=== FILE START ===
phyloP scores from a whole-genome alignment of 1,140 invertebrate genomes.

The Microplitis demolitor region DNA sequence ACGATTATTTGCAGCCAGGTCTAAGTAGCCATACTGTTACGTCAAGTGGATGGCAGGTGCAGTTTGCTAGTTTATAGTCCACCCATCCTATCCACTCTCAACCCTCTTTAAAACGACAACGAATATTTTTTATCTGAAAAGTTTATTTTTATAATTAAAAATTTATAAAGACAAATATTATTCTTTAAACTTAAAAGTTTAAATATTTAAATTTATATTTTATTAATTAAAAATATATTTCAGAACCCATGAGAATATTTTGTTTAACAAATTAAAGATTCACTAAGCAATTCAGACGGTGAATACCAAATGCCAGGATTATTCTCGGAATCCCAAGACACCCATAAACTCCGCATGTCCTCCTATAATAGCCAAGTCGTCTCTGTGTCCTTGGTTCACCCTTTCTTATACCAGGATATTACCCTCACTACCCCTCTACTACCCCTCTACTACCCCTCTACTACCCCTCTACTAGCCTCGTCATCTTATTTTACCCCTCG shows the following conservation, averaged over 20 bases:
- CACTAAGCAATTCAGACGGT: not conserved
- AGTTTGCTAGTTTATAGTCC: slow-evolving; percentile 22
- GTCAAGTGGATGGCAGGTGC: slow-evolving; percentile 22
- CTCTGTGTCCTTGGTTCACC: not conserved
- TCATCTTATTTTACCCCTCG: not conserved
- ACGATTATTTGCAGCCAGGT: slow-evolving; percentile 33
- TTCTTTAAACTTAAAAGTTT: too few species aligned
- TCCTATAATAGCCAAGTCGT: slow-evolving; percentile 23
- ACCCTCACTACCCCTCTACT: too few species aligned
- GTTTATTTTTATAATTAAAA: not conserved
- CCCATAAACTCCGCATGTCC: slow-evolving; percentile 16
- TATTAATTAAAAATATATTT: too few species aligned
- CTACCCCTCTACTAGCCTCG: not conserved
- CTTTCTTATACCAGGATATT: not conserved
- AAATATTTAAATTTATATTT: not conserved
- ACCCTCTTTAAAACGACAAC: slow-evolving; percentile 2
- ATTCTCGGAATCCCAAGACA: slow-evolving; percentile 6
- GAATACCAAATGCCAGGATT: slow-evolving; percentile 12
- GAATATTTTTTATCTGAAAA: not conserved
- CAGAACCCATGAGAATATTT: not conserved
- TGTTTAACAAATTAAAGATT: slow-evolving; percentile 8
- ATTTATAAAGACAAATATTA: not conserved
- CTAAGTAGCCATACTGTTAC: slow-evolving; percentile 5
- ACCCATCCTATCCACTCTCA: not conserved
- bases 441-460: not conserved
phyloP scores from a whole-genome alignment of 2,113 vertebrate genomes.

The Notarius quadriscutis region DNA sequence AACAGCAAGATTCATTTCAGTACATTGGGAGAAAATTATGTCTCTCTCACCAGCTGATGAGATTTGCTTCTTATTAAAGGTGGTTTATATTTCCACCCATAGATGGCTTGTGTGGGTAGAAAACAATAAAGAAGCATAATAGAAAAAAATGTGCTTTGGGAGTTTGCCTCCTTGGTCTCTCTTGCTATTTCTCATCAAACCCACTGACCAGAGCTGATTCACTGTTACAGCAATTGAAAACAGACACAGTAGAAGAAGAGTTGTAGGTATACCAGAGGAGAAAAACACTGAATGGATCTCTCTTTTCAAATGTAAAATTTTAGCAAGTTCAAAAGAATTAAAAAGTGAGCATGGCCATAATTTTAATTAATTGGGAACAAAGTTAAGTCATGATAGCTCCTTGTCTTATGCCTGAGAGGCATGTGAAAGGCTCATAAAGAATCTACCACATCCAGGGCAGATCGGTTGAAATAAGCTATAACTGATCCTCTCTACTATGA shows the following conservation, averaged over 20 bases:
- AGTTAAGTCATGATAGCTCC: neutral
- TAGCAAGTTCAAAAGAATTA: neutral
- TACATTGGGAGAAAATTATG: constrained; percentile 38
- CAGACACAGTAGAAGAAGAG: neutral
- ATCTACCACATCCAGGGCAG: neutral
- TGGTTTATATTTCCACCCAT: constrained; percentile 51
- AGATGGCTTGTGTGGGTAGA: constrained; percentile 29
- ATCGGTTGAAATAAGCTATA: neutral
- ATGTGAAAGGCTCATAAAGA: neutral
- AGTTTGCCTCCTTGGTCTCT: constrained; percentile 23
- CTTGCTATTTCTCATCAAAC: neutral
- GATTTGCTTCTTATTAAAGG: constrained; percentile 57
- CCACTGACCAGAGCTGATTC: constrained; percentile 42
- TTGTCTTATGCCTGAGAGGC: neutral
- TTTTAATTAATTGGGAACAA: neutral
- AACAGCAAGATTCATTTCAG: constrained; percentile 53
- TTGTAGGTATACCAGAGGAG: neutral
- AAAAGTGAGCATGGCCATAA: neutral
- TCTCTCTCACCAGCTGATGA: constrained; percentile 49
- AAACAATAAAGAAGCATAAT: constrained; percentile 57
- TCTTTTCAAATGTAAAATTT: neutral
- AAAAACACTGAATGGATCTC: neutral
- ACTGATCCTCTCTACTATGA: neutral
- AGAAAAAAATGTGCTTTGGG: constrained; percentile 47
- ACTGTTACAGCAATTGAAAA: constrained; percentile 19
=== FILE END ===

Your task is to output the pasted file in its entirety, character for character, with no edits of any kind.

phyloP scores from a whole-genome alignment of 1,140 invertebrate genomes.

The Microplitis demolitor region DNA sequence ACGATTATTTGCAGCCAGGTCTAAGTAGCCATACTGTTACGTCAAGTGGATGGCAGGTGCAGTTTGCTAGTTTATAGTCCACCCATCCTATCCACTCTCAACCCTCTTTAAAACGACAACGAATATTTTTTATCTGAAAAGTTTATTTTTATAATTAAAAATTTATAAAGACAAATATTATTCTTTAAACTTAAAAGTTTAAATATTTAAATTTATATTTTATTAATTAAAAATATATTTCAGAACCCATGAGAATATTTTGTTTAACAAATTAAAGATTCACTAAGCAATTCAGACGGTGAATACCAAATGCCAGGATTATTCTCGGAATCCCAAGACACCCATAAACTCCGCATGTCCTCCTATAATAGCCAAGTCGTCTCTGTGTCCTTGGTTCACCCTTTCTTATACCAGGATATTACCCTCACTACCCCTCTACTACCCCTCTACTACCCCTCTACTACCCCTCTACTAGCCTCGTCATCTTATTTTACCCCTCG shows the following conservation, averaged over 20 bases:
- CACTAAGCAATTCAGACGGT: not conserved
- AGTTTGCTAGTTTATAGTCC: slow-evolving; percentile 22
- GTCAAGTGGATGGCAGGTGC: slow-evolving; percentile 22
- CTCTGTGTCCTTGGTTCACC: not conserved
- TCATCTTATTTTACCCCTCG: not conserved
- ACGATTATTTGCAGCCAGGT: slow-evolving; percentile 33
- TTCTTTAAACTTAAAAGTTT: too few species aligned
- TCCTATAATAGCCAAGTCGT: slow-evolving; percentile 23
- ACCCTCACTACCCCTCTACT: too few species aligned
- GTTTATTTTTATAATTAAAA: not conserved
- CCCATAAACTCCGCATGTCC: slow-evolving; percentile 16
- TATTAATTAAAAATATATTT: too few species aligned
- CTACCCCTCTACTAGCCTCG: not conserved
- CTTTCTTATACCAGGATATT: not conserved
- AAATATTTAAATTTATATTT: not conserved
- ACCCTCTTTAAAACGACAAC: slow-evolving; percentile 2
- ATTCTCGGAATCCCAAGACA: slow-evolving; percentile 6
- GAATACCAAATGCCAGGATT: slow-evolving; percentile 12
- GAATATTTTTTATCTGAAAA: not conserved
- CAGAACCCATGAGAATATTT: not conserved
- TGTTTAACAAATTAAAGATT: slow-evolving; percentile 8
- ATTTATAAAGACAAATATTA: not conserved
- CTAAGTAGCCATACTGTTAC: slow-evolving; percentile 5
- ACCCATCCTATCCACTCTCA: not conserved
- bases 441-460: not conserved
phyloP scores from a whole-genome alignment of 2,113 vertebrate genomes.

The Notarius quadriscutis region DNA sequence AACAGCAAGATTCATTTCAGTACATTGGGAGAAAATTATGTCTCTCTCACCAGCTGATGAGATTTGCTTCTTATTAAAGGTGGTTTATATTTCCACCCATAGATGGCTTGTGTGGGTAGAAAACAATAAAGAAGCATAATAGAAAAAAATGTGCTTTGGGAGTTTGCCTCCTTGGTCTCTCTTGCTATTTCTCATCAAACCCACTGACCAGAGCTGATTCACTGTTACAGCAATTGAAAACAGACACAGTAGAAGAAGAGTTGTAGGTATACCAGAGGAGAAAAACACTGAATGGATCTCTCTTTTCAAATGTAAAATTTTAGCAAGTTCAAAAGAATTAAAAAGTGAGCATGGCCATAATTTTAATTAATTGGGAACAAAGTTAAGTCATGATAGCTCCTTGTCTTATGCCTGAGAGGCATGTGAAAGGCTCATAAAGAATCTACCACATCCAGGGCAGATCGGTTGAAATAAGCTATAACTGATCCTCTCTACTATGA shows the following conservation, averaged over 20 bases:
- AGTTAAGTCATGATAGCTCC: neutral
- TAGCAAGTTCAAAAGAATTA: neutral
- TACATTGGGAGAAAATTATG: constrained; percentile 38
- CAGACACAGTAGAAGAAGAG: neutral
- ATCTACCACATCCAGGGCAG: neutral
- TGGTTTATATTTCCACCCAT: constrained; percentile 51
- AGATGGCTTGTGTGGGTAGA: constrained; percentile 29
- ATCGGTTGAAATAAGCTATA: neutral
- ATGTGAAAGGCTCATAAAGA: neutral
- AGTTTGCCTCCTTGGTCTCT: constrained; percentile 23
- CTTGCTATTTCTCATCAAAC: neutral
- GATTTGCTTCTTATTAAAGG: constrained; percentile 57
- CCACTGACCAGAGCTGATTC: constrained; percentile 42
- TTGTCTTATGCCTGAGAGGC: neutral
- TTTTAATTAATTGGGAACAA: neutral
- AACAGCAAGATTCATTTCAG: constrained; percentile 53
- TTGTAGGTATACCAGAGGAG: neutral
- AAAAGTGAGCATGGCCATAA: neutral
- TCTCTCTCACCAGCTGATGA: constrained; percentile 49
- AAACAATAAAGAAGCATAAT: constrained; percentile 57
- TCTTTTCAAATGTAAAATTT: neutral
- AAAAACACTGAATGGATCTC: neutral
- ACTGATCCTCTCTACTATGA: neutral
- AGAAAAAAATGTGCTTTGGG: constrained; percentile 47
- ACTGTTACAGCAATTGAAAA: constrained; percentile 19